Hitting everybody who begins a report about a trip to Belgium with the words "Hitting Belgium and hitting it hard", and hitting them hard. Compliments if you had to read that sentence only once by the way.
At the end of a several hours long journey, I stumbled out of a train that looked like the Belgians had bought it second or third hand from the Congo Railway Company and onto the platform of a station that had already been closed for the night. Heavy rain was pouring down on me, my cellphone refused to work on the Belgian network and the people I was supposed to meet were nowhere to be seen. What a great way to start the weekend.
I figured I'd just walk to the hotel as I had roughly memorized it's location on Google Maps a few days before. That plan was however quickly jeopardized when I got lost in a maze of construction fences. The only people around were some street prostitutes and a guy trying to ignite a crack pipe with a broken lighter. Fortunately, my phone rang.
"Where are you?" — "I have no idea!" — "Do you smell sulfur?"
I was pretty sure he asked something else, but the connection was really bad. I just yelled that I'd be back at the station in 5 minutes until he stopped asking what I said. From there, the night went straight uphill, we took some night shots in the rain and went to sleep early (in the morning).
Bakeries in Charleroi seem to not open before 9:30 which was quite a surprise for us as we got up extra early to get breakfast and meet the others on time. We failed, but luckily they waited for us and our breakfast ("Une Baguette avec Brie"). After the obligatory nice-to-see-you-again small talk (which I totally suck at), we drove to some rail tracks behind fences.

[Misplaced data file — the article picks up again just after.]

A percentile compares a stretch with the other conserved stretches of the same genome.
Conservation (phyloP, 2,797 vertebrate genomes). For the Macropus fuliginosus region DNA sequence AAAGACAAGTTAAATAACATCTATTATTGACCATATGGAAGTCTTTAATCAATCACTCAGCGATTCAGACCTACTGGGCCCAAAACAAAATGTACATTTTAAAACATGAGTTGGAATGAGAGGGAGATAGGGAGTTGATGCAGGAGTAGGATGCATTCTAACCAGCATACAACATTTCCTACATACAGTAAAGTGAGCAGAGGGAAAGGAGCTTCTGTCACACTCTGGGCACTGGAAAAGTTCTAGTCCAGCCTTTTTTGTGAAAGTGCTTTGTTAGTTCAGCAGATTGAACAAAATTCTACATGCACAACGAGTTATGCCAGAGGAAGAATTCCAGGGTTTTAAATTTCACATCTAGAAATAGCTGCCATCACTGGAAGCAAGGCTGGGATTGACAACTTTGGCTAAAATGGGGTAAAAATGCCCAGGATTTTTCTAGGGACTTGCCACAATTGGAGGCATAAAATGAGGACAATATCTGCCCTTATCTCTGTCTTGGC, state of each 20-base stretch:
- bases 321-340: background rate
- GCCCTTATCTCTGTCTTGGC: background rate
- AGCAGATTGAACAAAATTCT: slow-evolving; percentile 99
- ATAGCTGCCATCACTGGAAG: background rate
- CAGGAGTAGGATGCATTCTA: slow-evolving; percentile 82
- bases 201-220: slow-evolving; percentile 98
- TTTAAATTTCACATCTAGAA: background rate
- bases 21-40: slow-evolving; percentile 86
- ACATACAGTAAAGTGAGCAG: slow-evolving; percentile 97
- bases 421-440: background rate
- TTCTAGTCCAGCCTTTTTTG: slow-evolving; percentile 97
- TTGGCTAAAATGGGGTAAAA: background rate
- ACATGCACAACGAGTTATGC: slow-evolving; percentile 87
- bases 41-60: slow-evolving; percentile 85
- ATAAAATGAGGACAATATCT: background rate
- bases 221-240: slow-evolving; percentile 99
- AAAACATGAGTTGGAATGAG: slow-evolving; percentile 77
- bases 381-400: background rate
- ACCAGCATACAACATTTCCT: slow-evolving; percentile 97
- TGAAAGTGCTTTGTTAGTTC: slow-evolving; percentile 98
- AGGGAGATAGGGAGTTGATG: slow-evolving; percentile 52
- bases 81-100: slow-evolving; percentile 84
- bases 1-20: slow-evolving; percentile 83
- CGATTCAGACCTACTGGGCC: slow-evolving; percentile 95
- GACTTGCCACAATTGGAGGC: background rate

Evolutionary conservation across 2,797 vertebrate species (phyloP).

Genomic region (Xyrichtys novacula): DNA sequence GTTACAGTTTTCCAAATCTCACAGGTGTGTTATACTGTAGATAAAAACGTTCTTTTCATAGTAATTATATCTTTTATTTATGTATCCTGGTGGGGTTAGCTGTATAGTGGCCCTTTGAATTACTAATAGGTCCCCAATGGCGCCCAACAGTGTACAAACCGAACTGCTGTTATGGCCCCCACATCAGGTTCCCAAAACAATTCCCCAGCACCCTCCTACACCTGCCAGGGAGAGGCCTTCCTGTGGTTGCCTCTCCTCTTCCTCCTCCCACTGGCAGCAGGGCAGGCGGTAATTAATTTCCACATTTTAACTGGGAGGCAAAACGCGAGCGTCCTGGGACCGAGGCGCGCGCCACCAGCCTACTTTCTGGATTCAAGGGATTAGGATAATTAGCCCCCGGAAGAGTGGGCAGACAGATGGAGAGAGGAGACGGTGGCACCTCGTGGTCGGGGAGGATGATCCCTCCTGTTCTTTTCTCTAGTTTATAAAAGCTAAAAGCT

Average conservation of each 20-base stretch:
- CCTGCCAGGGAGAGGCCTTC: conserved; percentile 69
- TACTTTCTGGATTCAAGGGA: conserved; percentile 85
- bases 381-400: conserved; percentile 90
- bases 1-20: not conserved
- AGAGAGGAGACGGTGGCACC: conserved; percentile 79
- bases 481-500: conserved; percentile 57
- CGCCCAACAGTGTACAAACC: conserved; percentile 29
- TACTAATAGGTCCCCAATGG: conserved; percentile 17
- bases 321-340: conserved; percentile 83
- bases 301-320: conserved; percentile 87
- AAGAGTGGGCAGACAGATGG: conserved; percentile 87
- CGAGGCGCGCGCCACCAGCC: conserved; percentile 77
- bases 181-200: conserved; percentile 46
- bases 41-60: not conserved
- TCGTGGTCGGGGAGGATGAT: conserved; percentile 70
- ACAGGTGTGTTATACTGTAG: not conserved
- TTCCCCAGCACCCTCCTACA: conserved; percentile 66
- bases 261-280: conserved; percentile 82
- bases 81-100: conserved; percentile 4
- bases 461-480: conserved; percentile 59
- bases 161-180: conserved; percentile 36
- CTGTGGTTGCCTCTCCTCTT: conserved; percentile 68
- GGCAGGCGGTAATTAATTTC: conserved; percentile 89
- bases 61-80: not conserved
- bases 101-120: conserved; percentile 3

The Métro Léger de Charleroi, or more specifically the part we set out to explore that day, is a pre-metro line that has been mothballed in the middle of it's construction. It is just another example of a longstanding and rather special Belgian tradition. The various Belgian governments have the habit of starting the construction of miscellaneous infrastructure projects before realizing that there is absolutely no money to ever put them to use. Then they just pass on to leaving them to rot and starting the next project. Ultimately, the European Union ('coincidentally' headquartered in Belgium) takes over and makes the tax payers of other nations finance the completion of most of these unfinished projects.
The line's amount of completion roughly follows a gradient. Far away from the city center, we only found indistinct concrete blocks slowly losing a fight against nature that must have been spanning several decades. As we got closer to the center of the city, first a track bed, then tracks and catenaries and later completely finished stations appeared. We kept walking, over a bridge, down a ramp, past some security cameras and only stopped when somebody from behind yelled "TRAIN!".
We had reached the end of the abandoned section. Some of us continued further into the tunnel to take some shots of passing trams while waving at their confused drivers. Some didn't. I guess all of us wondered how long it'd take the authorities to show up.
After about half an hour, we got bored and started slowly walking back to where we had parked the cars. About half way there we noticed that a few not all that motivated looking metro cops were following us and yelling something about "dangeroux" and other French that I didn't understand. They spoke some more French, copied down the personal details of some of us and then kicked us out.
"Salut, et encore merci pour le poisson".
Check all 13 pictures in the Gallery:
Métro léger de Charleroi